When peer to peer learning is added to the mix, as an instructor, it’s important to remember that your students might not be familiar with this and could feel ill prepared to learn from their peers - so it’s up to you as the instructor to let the students know how to master the skills and knowledge needed to accomplish this request (Weimer, 2002);. Finally, and most importantly, be confident and commit to including classroom participation (Weimer, 2002; Seidel & Tanner, 2013). It’s about changing your approach to teaching; we must think beyond the pursuit of new techniques for the classroom (Weimer, 2002). By consistently using participatory classroom strategies, students can build confidence and skill in active learning, helping them overcome their initial resistance.

On Thursday, May 4, 2017, the Festival of Teaching and Learning will host Dr. Maryellen Weimer who will be speaking about classroom participation and how to make it happen. Please join us for this conversation at ECHA L1-190.


Dallimore, E., Hertenstein, J., & Platt, M. (2017, March 27). How do students learn from participation in class discussion. Faculty Focus: Higher Ed Teaching Strategies from Magna Publications. Retrieved from

Felder, R. (2011). Hang in there! Dealing with student resistance to learner-centered teaching. Chemical Engineering Education, 45(2), 131 - 132.

Seidel, S. & Tanner, K. (2011). “What if students revolt?” - Considering student resistance: Origins, options, and opportunities for investigation. CBE - Life Sciences Education, 12(4), 586 - 595.

Weimer, M. (2002). Learner-centered teaching: Five key changes to practice. San Francisco, CA: Jossey-Bass.

Ellen Watson, B.Sc., B.Ed., M.Ed – Educational Developer, Centre for Teaching and Learning

In her role as an Educational Developer at the Centre for Teaching and Learning (CTL), Ellen assists university instructors in designing effective lessons and courses, reflecting on their teaching, and deepening their teaching skills. Ellen has over 8 years of teaching experience in both secondary and post-secondary environments and is currently developing her educational research portfolio.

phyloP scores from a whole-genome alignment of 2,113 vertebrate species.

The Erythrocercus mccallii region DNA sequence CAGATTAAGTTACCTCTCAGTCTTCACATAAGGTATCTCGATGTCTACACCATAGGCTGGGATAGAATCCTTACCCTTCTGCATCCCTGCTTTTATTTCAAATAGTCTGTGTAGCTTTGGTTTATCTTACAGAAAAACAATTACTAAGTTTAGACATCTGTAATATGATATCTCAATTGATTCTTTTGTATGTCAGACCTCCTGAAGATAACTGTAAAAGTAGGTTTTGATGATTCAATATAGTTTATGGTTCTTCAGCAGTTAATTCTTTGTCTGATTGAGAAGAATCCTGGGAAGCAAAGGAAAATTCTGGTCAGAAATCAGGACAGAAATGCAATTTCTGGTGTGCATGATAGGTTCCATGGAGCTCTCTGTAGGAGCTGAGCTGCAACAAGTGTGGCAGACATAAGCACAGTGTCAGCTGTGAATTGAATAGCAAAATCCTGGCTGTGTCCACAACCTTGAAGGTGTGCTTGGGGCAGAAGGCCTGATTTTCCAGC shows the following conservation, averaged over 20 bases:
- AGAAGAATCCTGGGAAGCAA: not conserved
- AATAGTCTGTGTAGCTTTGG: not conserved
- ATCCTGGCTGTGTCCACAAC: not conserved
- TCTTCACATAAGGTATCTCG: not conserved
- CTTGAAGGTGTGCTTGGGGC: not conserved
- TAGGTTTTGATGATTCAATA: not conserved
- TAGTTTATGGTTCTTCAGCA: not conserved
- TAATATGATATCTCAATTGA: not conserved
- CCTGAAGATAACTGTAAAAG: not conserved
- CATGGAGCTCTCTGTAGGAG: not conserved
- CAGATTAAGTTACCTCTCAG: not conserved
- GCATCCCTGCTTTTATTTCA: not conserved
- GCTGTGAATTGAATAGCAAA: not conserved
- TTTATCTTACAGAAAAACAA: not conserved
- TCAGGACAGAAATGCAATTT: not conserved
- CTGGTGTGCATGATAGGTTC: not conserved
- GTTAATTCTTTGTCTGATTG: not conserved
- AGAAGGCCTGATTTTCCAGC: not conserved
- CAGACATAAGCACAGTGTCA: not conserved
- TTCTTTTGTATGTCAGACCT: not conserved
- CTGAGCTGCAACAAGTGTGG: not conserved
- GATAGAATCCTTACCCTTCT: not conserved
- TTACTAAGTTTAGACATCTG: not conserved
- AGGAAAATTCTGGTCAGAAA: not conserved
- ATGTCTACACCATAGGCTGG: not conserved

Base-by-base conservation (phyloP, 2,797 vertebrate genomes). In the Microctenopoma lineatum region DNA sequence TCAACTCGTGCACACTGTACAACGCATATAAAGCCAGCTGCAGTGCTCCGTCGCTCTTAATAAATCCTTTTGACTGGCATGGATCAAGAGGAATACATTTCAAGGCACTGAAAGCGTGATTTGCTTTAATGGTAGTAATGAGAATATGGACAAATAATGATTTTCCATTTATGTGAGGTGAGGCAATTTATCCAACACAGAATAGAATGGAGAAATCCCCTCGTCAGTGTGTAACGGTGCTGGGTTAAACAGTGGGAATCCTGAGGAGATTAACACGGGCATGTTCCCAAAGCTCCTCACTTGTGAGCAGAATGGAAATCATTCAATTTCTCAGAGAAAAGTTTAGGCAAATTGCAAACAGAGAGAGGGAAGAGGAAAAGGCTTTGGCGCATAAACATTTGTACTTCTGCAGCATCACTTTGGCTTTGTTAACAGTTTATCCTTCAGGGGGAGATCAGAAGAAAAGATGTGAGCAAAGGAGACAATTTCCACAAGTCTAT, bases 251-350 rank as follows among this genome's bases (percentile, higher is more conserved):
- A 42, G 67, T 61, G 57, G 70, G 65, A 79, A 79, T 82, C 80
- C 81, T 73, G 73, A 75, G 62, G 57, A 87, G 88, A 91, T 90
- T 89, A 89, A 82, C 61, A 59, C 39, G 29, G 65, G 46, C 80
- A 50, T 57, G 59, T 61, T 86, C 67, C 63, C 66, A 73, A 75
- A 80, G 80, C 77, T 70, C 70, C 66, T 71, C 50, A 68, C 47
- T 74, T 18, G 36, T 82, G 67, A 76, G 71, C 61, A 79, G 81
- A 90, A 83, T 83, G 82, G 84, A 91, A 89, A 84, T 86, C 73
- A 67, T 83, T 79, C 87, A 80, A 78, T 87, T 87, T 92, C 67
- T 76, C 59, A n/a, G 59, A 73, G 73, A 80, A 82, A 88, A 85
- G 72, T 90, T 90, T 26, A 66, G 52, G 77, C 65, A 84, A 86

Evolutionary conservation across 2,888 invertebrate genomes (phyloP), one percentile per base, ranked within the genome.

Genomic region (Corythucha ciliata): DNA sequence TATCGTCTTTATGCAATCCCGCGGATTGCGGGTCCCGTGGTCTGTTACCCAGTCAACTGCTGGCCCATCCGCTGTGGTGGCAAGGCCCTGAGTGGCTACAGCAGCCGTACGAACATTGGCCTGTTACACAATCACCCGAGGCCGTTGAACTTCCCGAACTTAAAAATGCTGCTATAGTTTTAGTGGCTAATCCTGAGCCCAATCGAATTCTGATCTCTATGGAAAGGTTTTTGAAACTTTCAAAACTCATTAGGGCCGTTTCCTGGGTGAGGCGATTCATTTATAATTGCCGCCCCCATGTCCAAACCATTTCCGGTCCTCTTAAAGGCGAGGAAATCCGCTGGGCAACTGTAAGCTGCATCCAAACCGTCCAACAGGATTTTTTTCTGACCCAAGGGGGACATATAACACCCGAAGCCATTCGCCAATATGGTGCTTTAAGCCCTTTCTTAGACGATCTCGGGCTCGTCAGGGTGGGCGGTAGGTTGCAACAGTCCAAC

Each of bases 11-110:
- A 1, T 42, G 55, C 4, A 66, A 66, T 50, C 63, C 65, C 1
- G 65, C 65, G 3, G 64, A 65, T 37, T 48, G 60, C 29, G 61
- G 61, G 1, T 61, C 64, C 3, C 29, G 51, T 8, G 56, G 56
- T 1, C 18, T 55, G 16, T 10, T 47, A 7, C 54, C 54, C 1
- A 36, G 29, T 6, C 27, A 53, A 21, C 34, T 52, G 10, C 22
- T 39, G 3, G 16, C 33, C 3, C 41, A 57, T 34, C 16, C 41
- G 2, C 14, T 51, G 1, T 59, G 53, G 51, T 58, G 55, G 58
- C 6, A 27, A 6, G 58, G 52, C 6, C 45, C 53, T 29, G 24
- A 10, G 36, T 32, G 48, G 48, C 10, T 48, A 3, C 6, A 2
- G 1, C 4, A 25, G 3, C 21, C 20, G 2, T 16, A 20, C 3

1. This explains my thinking when I was an undergrad. I thought, "why am I paying so much for us to teach ourselves...". It took a long time to settle with the idea of learning from each other, not relying on the prof. Having the pedagogy explained would have helped me a lot I think. Thanks for this!

    1. I am glad this helps, but sorry it came too late! Hopefully this will change some practices and help instructors reach those students yet to be.

  2. My experience has been that, the more we explain to students the learning process, the more receptive they are to participating in active learning exercise.

    I relate it to their future career as a doctor, engineer, police officer, business owner, etc. These careers require the individuals to be self-directed, to be able to identify a problem, investigate solutions, and decide upon a solution without a 'boss' forcing them to do so. I explain the learner progression from passive --> active --> engaged --> self-directed, and that post secondary pushes the student along that path. Learners in first-year are passive or active learners (depending on the subject). When they leave, they must be engaged or self-directed learners.

    For details, read Chapter 3 of Communicating Science. Available from